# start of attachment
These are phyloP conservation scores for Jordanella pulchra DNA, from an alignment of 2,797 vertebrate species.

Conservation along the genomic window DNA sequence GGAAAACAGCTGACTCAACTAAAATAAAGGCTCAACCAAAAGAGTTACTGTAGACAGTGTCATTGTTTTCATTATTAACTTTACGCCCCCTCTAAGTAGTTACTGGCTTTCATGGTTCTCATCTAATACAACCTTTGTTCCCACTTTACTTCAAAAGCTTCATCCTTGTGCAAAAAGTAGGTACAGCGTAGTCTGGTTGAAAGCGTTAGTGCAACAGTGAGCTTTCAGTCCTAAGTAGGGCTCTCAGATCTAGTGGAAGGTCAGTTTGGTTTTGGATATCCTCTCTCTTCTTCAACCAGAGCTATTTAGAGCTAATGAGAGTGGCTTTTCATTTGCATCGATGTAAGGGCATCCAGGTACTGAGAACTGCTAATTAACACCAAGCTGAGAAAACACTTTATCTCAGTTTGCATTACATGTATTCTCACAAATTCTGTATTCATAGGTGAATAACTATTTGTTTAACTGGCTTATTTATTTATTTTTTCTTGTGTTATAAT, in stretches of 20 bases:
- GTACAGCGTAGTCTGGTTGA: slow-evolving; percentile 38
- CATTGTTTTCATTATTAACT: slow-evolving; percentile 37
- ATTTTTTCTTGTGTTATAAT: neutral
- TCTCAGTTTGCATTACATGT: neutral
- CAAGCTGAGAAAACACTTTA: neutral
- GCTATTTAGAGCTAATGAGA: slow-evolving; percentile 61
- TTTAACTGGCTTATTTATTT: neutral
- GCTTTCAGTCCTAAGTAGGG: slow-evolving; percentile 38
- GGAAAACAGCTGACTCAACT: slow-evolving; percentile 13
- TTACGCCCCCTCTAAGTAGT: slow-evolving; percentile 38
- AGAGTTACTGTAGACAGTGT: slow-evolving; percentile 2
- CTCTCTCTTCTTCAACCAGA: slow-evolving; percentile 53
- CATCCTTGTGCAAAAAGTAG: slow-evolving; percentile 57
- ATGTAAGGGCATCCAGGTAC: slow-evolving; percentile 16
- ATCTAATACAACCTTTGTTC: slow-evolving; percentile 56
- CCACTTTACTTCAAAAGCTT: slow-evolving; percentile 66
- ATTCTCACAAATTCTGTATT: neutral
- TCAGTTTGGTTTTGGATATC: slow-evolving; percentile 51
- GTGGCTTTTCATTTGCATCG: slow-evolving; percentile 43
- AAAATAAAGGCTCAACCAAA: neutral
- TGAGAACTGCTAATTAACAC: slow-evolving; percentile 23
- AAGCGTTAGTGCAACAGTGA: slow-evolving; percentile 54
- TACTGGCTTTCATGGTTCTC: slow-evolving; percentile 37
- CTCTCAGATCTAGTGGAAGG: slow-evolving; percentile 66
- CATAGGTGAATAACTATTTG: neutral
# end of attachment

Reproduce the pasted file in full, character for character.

These are phyloP conservation scores for Jordanella pulchra DNA, from an alignment of 2,797 vertebrate species.

Conservation along the genomic window DNA sequence GGAAAACAGCTGACTCAACTAAAATAAAGGCTCAACCAAAAGAGTTACTGTAGACAGTGTCATTGTTTTCATTATTAACTTTACGCCCCCTCTAAGTAGTTACTGGCTTTCATGGTTCTCATCTAATACAACCTTTGTTCCCACTTTACTTCAAAAGCTTCATCCTTGTGCAAAAAGTAGGTACAGCGTAGTCTGGTTGAAAGCGTTAGTGCAACAGTGAGCTTTCAGTCCTAAGTAGGGCTCTCAGATCTAGTGGAAGGTCAGTTTGGTTTTGGATATCCTCTCTCTTCTTCAACCAGAGCTATTTAGAGCTAATGAGAGTGGCTTTTCATTTGCATCGATGTAAGGGCATCCAGGTACTGAGAACTGCTAATTAACACCAAGCTGAGAAAACACTTTATCTCAGTTTGCATTACATGTATTCTCACAAATTCTGTATTCATAGGTGAATAACTATTTGTTTAACTGGCTTATTTATTTATTTTTTCTTGTGTTATAAT, in stretches of 20 bases:
- GTACAGCGTAGTCTGGTTGA: slow-evolving; percentile 38
- CATTGTTTTCATTATTAACT: slow-evolving; percentile 37
- ATTTTTTCTTGTGTTATAAT: neutral
- TCTCAGTTTGCATTACATGT: neutral
- CAAGCTGAGAAAACACTTTA: neutral
- GCTATTTAGAGCTAATGAGA: slow-evolving; percentile 61
- TTTAACTGGCTTATTTATTT: neutral
- GCTTTCAGTCCTAAGTAGGG: slow-evolving; percentile 38
- GGAAAACAGCTGACTCAACT: slow-evolving; percentile 13
- TTACGCCCCCTCTAAGTAGT: slow-evolving; percentile 38
- AGAGTTACTGTAGACAGTGT: slow-evolving; percentile 2
- CTCTCTCTTCTTCAACCAGA: slow-evolving; percentile 53
- CATCCTTGTGCAAAAAGTAG: slow-evolving; percentile 57
- ATGTAAGGGCATCCAGGTAC: slow-evolving; percentile 16
- ATCTAATACAACCTTTGTTC: slow-evolving; percentile 56
- CCACTTTACTTCAAAAGCTT: slow-evolving; percentile 66
- ATTCTCACAAATTCTGTATT: neutral
- TCAGTTTGGTTTTGGATATC: slow-evolving; percentile 51
- GTGGCTTTTCATTTGCATCG: slow-evolving; percentile 43
- AAAATAAAGGCTCAACCAAA: neutral
- TGAGAACTGCTAATTAACAC: slow-evolving; percentile 23
- AAGCGTTAGTGCAACAGTGA: slow-evolving; percentile 54
- TACTGGCTTTCATGGTTCTC: slow-evolving; percentile 37
- CTCTCAGATCTAGTGGAAGG: slow-evolving; percentile 66
- CATAGGTGAATAACTATTTG: neutral